For children, making mistakes is part of the natural process of learning.

  • A five-year-old speaking his mother tongue may still make grammar mistakes.
  • They will frequently 'invent' their own rules and over-generalisations like 'my car breaks', or 'my friend camed to the party yesterday'. So, learning another language will also involve a lot of mistakes.
  • This is a natural part of learning. In fact, for effective communication it is a good idea to concentrate on learning words, not grammatical accuracy. If a foreigner comes up to you and asks, 'Train station where please?' you can understand and help, even though the grammar is awful. Now, imagine if he says, 'Can you please tell me where to find... uh... er... oh?'
  • There's plenty of time later for learning the grammar; but knowing the words will help your child communicate now, and help them in learning the grammar later.

Repeating, encouraging, praising and building confidence are what is needed to help a child to overcome mistakes. Avoid overtly correcting your child or you might discourage them. Some techniques that you can use are:

  • Don't correct, 'model' the correct form of the language. So if your child says 'The boy wented home,' you can say, 'Yes. The boy went home. What did he do then?'
  • Encourage children to correct themselves, this will build confidence and deepen the learning process. Say 'Almost right, try again…' or show the child where the mistake is but do not give them the answer. Some correction is okay but be careful not to over-correct. A page full of crossing out and corrections can be very demotivating, as is always being told, 'Wrong! Do it again!'
  • Particularly in speech it is much better to let the child develop their ideas and fluency than to keep interrupting with corrections. The ideas are more important than the grammar.
  • Keep their age and level of English in mind. Give lots of praise and encouragement for every effort - they can't know everything.

Top ten requests for parents

Here is a list of advice you can give to parents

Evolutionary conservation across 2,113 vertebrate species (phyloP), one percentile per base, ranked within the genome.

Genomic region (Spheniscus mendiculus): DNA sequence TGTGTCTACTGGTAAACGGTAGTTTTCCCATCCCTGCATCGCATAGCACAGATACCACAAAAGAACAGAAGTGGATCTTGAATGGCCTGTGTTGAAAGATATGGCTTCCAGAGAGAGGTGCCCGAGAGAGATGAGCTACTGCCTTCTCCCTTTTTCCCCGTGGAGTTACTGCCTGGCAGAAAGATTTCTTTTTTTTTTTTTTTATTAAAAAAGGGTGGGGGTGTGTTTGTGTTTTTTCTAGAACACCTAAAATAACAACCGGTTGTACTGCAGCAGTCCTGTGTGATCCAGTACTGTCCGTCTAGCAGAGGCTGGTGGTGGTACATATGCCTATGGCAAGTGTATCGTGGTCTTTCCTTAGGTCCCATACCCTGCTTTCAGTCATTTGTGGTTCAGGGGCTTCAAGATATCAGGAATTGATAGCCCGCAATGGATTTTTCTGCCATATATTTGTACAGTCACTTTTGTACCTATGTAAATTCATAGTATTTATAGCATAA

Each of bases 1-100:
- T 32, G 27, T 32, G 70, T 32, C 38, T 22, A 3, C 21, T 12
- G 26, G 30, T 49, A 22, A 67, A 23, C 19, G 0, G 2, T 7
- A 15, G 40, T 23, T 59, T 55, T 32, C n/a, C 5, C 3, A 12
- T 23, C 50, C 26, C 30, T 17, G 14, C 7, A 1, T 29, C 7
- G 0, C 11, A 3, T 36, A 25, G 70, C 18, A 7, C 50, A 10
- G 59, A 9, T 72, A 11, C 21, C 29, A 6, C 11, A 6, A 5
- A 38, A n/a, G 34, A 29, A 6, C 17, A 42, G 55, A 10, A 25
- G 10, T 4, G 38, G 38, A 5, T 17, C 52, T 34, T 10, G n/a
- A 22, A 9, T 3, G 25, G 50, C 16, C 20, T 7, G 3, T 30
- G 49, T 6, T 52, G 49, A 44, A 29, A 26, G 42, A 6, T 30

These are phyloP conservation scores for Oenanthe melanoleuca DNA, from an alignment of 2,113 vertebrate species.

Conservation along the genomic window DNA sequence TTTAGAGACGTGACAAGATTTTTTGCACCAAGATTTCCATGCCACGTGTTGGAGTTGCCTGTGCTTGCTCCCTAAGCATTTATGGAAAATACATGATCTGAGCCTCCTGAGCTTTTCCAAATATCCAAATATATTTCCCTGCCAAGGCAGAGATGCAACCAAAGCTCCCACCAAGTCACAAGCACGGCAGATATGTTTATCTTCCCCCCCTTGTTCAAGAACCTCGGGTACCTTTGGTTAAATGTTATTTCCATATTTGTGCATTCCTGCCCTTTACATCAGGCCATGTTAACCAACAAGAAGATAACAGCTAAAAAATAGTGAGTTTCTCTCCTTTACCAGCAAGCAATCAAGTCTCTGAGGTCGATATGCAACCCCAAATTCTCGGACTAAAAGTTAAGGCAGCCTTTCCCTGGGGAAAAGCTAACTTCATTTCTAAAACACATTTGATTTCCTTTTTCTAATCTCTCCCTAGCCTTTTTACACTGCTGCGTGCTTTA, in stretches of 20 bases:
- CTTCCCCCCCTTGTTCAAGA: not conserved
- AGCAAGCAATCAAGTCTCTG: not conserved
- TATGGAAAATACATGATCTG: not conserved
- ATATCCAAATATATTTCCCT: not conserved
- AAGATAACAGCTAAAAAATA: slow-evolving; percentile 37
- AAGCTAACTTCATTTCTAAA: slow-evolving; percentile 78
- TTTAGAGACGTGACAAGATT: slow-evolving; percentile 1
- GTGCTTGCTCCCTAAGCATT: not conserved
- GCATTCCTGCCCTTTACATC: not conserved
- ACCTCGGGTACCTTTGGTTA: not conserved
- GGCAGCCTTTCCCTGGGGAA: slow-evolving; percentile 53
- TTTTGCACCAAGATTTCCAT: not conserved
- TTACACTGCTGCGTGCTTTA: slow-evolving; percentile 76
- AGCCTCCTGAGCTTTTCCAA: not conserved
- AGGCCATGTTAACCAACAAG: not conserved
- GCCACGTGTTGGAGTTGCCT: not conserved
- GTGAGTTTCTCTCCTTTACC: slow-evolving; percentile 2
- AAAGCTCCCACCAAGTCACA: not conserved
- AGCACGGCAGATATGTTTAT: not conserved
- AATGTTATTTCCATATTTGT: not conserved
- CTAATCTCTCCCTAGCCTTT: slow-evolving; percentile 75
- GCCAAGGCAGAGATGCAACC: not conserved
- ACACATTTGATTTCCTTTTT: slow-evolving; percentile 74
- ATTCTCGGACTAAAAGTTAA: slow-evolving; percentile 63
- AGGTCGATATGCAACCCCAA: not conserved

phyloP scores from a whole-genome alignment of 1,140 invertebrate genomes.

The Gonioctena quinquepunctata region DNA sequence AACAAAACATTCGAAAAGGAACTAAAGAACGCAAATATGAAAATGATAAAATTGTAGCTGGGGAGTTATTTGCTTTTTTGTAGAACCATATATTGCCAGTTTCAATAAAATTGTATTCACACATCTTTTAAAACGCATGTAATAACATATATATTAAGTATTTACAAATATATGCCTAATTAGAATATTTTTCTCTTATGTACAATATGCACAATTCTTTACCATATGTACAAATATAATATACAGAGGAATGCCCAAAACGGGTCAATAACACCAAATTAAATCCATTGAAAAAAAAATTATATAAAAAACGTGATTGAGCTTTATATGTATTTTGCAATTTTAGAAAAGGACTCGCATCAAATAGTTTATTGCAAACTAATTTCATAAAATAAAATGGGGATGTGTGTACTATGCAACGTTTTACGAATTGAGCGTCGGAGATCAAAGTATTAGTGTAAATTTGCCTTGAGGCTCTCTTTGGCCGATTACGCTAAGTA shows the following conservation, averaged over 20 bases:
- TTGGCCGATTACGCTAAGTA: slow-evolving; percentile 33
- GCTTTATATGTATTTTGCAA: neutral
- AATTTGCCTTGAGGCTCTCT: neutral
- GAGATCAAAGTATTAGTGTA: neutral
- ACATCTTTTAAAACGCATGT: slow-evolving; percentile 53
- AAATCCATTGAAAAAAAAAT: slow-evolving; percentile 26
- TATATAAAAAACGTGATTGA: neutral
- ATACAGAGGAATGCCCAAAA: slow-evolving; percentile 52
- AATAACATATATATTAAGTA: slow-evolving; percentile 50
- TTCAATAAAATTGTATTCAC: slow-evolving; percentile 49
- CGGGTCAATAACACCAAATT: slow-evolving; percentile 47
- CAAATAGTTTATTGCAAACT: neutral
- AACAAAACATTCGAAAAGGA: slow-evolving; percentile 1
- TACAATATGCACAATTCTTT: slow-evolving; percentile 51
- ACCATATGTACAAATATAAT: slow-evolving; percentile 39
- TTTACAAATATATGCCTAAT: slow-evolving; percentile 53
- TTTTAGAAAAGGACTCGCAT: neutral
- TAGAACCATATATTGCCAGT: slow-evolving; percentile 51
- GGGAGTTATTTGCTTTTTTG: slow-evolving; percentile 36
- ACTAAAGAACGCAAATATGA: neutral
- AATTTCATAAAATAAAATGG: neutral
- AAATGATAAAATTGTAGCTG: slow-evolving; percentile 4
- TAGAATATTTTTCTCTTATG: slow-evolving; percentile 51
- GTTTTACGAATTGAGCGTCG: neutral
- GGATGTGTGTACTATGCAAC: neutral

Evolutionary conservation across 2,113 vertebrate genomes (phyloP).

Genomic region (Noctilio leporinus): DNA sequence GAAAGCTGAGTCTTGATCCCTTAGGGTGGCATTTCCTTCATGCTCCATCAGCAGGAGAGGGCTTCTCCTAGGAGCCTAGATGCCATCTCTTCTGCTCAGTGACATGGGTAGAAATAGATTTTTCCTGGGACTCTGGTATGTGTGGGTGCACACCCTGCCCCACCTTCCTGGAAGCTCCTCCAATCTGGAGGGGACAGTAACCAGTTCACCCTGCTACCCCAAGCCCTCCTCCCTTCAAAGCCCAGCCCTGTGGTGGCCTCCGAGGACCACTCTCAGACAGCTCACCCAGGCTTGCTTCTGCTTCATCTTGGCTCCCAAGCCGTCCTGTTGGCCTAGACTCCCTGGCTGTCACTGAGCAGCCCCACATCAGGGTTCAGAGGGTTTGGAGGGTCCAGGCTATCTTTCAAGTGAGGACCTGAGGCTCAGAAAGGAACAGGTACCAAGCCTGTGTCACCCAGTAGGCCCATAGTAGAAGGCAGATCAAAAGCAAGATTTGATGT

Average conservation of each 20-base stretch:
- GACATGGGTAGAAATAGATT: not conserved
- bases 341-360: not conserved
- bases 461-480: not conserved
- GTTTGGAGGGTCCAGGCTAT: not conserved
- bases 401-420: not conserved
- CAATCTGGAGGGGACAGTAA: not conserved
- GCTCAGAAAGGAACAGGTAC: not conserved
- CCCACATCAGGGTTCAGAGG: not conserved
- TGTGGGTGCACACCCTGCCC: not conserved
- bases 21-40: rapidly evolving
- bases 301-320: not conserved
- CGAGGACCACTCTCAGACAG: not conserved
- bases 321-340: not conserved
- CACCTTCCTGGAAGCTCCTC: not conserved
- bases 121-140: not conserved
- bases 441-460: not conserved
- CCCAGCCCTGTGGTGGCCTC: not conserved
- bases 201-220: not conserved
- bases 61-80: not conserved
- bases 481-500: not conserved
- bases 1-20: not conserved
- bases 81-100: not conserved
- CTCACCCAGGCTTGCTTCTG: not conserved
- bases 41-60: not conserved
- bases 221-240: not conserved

1. Be involved.
    Parent involvement helps students learn and helps teachers work with your child to help them succeed.
  2. Be positive.
    Encourage children to do their best, but don't pressure them by setting goals too high or by scheduling too many activities.
  3. Be a good role model.
    Show your children by your own actions that you believe English is both enjoyable and useful. Read more and use television, videos and game systems creatively for education.
  4. Accept your responsibility as parents.
    Don't expect the school and teachers to take over your obligations as parents. Teach children self-discipline and respect for others at home - don't rely on teachers and schools to teach these basic behaviours and attitudes.
  5. Encourage students to do their best in school.
    Show your children that you believe education is important. Ask about homework, check it has been done. Don't let them miss classes unnecessarily.
  6. Find a balance between schoolwork and outside activities.
    Emphasise your children's progress in developing the knowledge and skills they need to be successful both in school and in life.
  7. Be aware of things that affect classroom performance.
    Try to limit the negative effects of late nights and long hours of extra activities.
  8. Provide resources at home for learning.
    Make sure you have English language books, comics and magazines available in your home.
  9. Understand and support school rules and goals.
    Take care not to undermine school rules, discipline, or goals.
  10. Speak to the teacher!
    As soon as you think there's a problem, contact the school. Don't wait for the end of term or parents' day.


We hope that this article has given you some useful insights into how to make learning more effective and enjoyable for young children and some tools to help you encourage and engage parents in the learning processes of their children.

Further Reading
Children Learning English, Moon. J.
Young Learners, Philips, S.
Very Young Learners, Reilly, V and Ward, S.